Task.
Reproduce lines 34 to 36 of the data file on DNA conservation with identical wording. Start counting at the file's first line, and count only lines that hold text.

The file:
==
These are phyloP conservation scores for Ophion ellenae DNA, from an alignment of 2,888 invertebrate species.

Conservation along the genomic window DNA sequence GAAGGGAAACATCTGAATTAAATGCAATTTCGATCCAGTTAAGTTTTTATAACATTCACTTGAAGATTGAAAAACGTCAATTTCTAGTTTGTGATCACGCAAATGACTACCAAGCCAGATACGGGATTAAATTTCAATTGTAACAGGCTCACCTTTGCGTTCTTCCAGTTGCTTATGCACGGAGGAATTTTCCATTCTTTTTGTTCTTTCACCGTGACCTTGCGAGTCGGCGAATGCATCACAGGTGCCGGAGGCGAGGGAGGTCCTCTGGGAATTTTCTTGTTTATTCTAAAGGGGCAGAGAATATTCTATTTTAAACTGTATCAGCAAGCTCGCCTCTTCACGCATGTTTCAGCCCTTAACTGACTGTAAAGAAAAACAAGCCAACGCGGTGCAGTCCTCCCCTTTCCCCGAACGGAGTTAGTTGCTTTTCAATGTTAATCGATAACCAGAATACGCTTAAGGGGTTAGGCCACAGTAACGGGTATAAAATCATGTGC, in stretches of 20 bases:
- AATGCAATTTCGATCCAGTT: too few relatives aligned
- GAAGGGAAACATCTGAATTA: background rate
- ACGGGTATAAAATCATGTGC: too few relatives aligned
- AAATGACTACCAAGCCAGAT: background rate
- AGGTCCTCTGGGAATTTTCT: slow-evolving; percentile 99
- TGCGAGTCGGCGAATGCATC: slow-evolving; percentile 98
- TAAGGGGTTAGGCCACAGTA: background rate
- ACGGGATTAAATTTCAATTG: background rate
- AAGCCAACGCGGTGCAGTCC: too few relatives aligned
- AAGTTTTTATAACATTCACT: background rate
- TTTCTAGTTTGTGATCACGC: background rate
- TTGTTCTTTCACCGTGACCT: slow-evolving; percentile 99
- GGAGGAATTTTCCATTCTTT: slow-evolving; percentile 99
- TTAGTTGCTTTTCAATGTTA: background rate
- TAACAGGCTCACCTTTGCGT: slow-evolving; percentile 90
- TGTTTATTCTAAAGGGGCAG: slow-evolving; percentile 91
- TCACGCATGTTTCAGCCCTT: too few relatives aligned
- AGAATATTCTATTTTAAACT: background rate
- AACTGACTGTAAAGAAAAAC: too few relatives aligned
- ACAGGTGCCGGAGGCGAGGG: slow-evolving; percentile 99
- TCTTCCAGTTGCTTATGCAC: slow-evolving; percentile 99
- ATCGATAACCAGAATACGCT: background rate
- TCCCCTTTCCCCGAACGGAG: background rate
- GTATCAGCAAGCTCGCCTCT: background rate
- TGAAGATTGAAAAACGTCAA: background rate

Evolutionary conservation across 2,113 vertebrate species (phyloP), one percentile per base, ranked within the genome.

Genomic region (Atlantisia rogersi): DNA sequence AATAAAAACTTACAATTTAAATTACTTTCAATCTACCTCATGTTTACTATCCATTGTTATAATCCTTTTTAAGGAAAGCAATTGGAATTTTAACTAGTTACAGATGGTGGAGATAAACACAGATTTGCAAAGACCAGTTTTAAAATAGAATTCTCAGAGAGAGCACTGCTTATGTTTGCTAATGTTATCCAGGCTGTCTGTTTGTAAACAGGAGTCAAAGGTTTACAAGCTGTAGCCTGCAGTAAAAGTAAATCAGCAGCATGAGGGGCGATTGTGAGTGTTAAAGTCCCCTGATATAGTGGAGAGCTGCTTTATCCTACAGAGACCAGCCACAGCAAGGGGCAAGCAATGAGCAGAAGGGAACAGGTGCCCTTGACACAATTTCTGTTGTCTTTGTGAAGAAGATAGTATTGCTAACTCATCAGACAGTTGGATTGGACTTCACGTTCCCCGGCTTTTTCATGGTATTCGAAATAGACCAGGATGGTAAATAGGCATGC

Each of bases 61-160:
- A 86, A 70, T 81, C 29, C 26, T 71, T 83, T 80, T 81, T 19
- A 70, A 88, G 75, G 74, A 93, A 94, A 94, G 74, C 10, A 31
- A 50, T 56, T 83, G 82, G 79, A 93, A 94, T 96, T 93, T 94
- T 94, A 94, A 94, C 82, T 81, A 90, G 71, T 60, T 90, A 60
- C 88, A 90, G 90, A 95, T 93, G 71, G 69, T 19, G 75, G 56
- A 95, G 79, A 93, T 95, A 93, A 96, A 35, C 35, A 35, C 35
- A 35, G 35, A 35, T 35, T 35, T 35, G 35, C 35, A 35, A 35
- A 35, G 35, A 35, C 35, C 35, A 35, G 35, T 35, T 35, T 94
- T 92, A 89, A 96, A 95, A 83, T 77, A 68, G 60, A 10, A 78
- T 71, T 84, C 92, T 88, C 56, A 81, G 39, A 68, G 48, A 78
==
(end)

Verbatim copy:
- T 94, A 94, A 94, C 82, T 81, A 90, G 71, T 60, T 90, A 60
- C 88, A 90, G 90, A 95, T 93, G 71, G 69, T 19, G 75, G 56
- A 95, G 79, A 93, T 95, A 93, A 96, A 35, C 35, A 35, C 35